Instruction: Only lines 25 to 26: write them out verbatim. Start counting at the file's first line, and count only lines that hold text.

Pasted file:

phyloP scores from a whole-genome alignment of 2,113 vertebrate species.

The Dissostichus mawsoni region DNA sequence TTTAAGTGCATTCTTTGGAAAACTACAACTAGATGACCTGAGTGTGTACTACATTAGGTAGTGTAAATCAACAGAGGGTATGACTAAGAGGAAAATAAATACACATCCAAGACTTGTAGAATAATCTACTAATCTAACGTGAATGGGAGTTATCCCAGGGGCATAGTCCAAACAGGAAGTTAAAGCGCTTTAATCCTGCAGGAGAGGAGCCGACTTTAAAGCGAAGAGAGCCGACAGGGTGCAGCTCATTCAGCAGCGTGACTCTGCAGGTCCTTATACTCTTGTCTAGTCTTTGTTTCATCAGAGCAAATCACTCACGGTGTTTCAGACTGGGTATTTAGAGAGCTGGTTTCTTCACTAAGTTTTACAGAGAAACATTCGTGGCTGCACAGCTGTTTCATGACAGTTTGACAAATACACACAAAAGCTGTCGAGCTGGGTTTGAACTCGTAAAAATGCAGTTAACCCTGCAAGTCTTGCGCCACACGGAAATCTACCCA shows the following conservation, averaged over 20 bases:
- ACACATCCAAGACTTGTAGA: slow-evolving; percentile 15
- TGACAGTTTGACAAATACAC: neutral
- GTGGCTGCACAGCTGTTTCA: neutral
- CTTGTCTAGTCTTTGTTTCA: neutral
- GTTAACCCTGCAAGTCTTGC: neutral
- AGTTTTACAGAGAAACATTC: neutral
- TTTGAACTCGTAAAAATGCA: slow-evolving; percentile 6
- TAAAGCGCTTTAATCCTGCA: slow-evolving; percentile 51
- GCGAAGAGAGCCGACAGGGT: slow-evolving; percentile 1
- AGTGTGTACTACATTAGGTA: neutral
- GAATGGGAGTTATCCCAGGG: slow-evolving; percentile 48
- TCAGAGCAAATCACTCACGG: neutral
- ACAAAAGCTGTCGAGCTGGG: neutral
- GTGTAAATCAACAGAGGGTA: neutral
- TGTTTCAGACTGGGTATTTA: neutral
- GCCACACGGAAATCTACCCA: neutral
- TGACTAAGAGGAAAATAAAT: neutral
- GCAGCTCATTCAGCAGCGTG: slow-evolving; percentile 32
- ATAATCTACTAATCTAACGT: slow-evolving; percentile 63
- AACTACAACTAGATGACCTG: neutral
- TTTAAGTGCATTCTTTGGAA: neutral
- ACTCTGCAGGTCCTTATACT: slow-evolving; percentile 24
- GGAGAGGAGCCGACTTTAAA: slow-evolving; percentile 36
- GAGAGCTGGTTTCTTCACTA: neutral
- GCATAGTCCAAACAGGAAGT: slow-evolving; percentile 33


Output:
- GGAGAGGAGCCGACTTTAAA: slow-evolving; percentile 36
- GAGAGCTGGTTTCTTCACTA: neutral